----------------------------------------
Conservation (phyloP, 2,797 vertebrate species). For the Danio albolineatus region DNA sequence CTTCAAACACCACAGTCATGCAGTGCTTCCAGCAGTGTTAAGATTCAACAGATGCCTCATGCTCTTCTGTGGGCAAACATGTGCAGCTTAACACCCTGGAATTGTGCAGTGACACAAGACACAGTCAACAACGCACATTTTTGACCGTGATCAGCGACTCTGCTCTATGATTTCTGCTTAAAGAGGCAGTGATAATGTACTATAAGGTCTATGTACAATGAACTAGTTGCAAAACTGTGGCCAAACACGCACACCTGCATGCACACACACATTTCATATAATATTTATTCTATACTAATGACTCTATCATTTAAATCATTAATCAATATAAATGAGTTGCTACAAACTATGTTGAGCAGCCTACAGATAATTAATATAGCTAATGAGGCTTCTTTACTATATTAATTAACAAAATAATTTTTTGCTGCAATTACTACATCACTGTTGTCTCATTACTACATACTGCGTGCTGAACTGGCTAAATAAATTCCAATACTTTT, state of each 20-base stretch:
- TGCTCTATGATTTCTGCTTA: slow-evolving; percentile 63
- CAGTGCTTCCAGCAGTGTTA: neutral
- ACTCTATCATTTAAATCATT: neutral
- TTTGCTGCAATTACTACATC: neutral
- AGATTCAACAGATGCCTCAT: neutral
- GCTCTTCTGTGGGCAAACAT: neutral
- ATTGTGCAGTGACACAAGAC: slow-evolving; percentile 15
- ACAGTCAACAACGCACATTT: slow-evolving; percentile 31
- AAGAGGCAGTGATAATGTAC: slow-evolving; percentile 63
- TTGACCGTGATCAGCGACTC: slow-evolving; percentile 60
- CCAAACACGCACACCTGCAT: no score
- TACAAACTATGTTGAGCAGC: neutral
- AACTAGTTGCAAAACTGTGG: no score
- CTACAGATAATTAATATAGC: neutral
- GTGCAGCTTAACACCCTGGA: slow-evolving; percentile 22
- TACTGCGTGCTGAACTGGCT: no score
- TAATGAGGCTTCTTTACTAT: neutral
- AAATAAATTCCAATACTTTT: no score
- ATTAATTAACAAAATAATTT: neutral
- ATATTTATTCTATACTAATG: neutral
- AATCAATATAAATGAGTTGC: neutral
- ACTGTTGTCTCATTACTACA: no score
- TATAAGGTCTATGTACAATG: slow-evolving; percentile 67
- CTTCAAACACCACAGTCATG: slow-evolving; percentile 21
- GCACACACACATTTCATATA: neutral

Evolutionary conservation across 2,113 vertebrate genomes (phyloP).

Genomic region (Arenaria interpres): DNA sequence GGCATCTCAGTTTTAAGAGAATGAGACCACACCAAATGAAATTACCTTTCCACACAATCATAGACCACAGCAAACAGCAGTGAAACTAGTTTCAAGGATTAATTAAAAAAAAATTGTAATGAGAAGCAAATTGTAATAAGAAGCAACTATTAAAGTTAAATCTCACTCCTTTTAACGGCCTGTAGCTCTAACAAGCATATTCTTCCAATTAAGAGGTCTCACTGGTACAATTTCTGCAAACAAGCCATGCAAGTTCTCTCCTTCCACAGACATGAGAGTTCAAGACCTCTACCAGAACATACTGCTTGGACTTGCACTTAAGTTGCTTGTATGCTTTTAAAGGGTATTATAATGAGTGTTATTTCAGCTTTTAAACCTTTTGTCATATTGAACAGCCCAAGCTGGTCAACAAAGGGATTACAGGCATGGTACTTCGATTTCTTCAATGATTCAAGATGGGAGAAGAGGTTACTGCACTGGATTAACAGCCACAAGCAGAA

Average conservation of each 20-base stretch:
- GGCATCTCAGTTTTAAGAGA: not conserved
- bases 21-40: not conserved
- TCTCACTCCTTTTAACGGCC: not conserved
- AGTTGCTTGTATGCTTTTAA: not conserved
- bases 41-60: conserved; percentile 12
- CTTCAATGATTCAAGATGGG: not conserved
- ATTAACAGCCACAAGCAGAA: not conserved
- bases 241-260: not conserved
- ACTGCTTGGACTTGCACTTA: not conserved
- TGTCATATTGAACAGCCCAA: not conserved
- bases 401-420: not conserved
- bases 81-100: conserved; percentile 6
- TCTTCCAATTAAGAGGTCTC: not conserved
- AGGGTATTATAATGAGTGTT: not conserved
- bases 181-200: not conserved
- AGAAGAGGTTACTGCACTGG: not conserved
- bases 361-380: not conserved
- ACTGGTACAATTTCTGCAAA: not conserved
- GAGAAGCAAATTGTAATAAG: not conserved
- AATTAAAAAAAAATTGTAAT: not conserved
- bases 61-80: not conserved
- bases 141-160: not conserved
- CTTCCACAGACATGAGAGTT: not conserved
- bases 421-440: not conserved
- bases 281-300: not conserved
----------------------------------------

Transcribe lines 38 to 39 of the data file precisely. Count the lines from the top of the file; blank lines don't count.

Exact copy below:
- ACTGCTTGGACTTGCACTTA: not conserved
- TGTCATATTGAACAGCCCAA: not conserved